>>9751445>Weren't these notorious for dying with no prior warning? Main issue with them (a flaw shared by all Iomega products, IIRC) was that a busted disk could permanently damage/misalign the write head, rendering the drive unusable.
>>9751445This is misinformation, the ZIP Drive was the finest piece of hardware ever manufactured, and anyone who says otherwise is a retarded zooCLICKCLICKCLICKCLICKCLICKCLICK
As a kid I never understood the point of them when everything was on floppy, stilll don't really
>>9752634>floppy 1.1 mb more or less>zip 100+ mb
>>9752396Shoulda put some random PC card in there.>>9752637>floppy 120mb>zip 100mbzoom zoom
>>97526371.2MB was only on the 5 inch double sided double density or high density disks, which IIRC were not popular.Generally the commonly used capacities for IBM systems by the time systems were popular in homes were 360KB and 720KB for 5.25 inch, and 720KB and 1.44MB for 3.5 inch.It would have been very uncommon for systems to have anything other than a 1.44MB 3.5 drive by the time ZIP disks were popular. But yeah, they were an answer to having an easily re-writable medium like that of a floppy in larger capacities that make it actually useful around that time and with much faster access. 1.44MB (a little less when formatted) was a pathetic amount around the time ZIP disks came out and the 2.88MB format never took off.... which still would have been pathetic by then. CD burners were very expensive back then, and even if you had one they were not randomly re-writable like a floppy or ZIP disk was. CD-RW did not come out until a few years after the first ZIP disks and on top of them still being very expensive while they could be re-written if you wanted to change anything you basically had to wipe them and re-write them again in one shot. Compatibility could also be iffy. (And any proprietary software that let you treat them like a randomly re-writable drive in the same way a floppy could generally took a massive hit on the available space on the disk as well as it's speed, on top of now making the disk formatted in a proprietary way that only computers with that same program can now read)Some of the first USB flashdrives would not exist until around 2000 (zip drives launched in 94), and back then in the Windows 95/98 era you needed to install drivers for EACH one, having a generic USB mass storage driver was not a thing until Windows 2000/XP. Plus they were expensive and started out at capacities laughably smaller than the first zip disks while costing considerably more (IIRC the first one was 8MB). I remember paying about $100 for a 128MB one around 2004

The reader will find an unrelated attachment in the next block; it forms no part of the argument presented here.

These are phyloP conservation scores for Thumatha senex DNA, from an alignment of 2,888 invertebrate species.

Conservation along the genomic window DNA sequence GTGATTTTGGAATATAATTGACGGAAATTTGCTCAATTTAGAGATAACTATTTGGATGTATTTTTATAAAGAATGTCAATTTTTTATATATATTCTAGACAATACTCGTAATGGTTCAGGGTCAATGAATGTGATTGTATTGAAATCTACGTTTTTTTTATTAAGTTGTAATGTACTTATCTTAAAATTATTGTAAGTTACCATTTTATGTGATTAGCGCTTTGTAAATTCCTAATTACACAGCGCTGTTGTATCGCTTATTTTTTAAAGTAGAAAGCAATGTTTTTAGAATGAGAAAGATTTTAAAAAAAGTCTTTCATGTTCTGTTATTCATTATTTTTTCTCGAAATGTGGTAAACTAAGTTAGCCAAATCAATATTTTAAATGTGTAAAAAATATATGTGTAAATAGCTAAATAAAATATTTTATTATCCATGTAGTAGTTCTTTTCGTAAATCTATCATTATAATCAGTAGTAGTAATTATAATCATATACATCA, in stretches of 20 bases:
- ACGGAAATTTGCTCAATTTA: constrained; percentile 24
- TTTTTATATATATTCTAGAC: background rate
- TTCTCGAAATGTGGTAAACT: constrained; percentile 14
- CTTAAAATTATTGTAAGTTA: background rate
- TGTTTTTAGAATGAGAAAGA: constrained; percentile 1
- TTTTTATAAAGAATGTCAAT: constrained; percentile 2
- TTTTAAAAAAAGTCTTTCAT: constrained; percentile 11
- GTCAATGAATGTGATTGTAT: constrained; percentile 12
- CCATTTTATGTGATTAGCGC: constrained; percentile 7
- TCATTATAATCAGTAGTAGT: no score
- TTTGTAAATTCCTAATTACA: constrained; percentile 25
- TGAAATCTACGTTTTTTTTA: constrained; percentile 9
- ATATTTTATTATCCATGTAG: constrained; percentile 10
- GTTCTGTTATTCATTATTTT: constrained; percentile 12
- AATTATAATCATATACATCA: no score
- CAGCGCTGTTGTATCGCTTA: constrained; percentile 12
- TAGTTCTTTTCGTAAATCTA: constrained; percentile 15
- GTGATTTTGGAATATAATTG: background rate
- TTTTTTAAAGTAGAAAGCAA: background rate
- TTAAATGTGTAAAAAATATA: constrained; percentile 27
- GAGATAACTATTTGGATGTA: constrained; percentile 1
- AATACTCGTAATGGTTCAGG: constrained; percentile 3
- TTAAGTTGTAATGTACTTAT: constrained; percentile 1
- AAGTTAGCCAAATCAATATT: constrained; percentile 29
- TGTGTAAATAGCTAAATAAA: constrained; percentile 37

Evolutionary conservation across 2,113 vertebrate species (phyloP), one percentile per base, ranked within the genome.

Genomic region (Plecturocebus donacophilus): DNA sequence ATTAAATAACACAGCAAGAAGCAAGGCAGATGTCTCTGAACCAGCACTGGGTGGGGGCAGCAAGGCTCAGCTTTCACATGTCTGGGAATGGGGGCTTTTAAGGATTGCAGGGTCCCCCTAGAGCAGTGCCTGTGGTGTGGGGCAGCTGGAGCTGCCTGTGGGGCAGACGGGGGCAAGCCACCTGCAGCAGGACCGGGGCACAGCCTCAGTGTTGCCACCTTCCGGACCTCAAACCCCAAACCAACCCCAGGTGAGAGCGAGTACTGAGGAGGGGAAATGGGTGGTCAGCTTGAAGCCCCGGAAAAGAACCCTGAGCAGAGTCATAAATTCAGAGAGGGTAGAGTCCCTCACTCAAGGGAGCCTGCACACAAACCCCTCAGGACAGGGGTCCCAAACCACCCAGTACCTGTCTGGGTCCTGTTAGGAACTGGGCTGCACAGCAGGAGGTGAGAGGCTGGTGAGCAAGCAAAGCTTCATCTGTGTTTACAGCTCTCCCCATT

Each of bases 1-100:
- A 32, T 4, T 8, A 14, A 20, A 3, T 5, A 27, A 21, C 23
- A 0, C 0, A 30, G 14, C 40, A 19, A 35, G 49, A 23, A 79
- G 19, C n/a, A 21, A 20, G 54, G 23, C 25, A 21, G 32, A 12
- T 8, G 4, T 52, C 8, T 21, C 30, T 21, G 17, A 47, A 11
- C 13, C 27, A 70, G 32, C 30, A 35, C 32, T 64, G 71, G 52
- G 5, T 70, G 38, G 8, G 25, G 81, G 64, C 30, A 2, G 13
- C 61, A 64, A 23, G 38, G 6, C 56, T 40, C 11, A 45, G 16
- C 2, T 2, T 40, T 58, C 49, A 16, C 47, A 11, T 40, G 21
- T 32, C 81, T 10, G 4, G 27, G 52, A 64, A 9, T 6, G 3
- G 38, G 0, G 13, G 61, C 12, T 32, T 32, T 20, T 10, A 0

>>9752685Maybe you should read better retard
>>9752685>>floppy 120mb>>zip 100mb>zoom zoom120MB "floppies" only existed in the "Super Disk" format that was trying to compete with ZIP disks. It's main advantage was that the drive could also read regular floppies.But since the drive was external and just about all systems would have included a floppy drive that was pretty pointless, unless you had one of the latest iMACs as that was around the time Apple started removing floppy drives from their systems.But since they came out a few years after ZIP disks, were far less common and well known than ZIP by then, launched at a capacity that ZIP already was doubling by that point (and then later tripled even THAT), and it's main advantage was pointless unless you had the latest floppy-less Mac or a PC with a busted floppy drive, they failed pretty spectacularly. I think they also were slightly faster than a ZIP disk but that's not much of a benefit either.Anyway, the 1.44MB floppy drive was introduced in 1986, became essentially the standard floppy format by the early 90s, and was pretty much the main format everyone other than Apple users knew floppies by until the later 00s when floppies completely started dying out. Not 120MB or 1.2MB.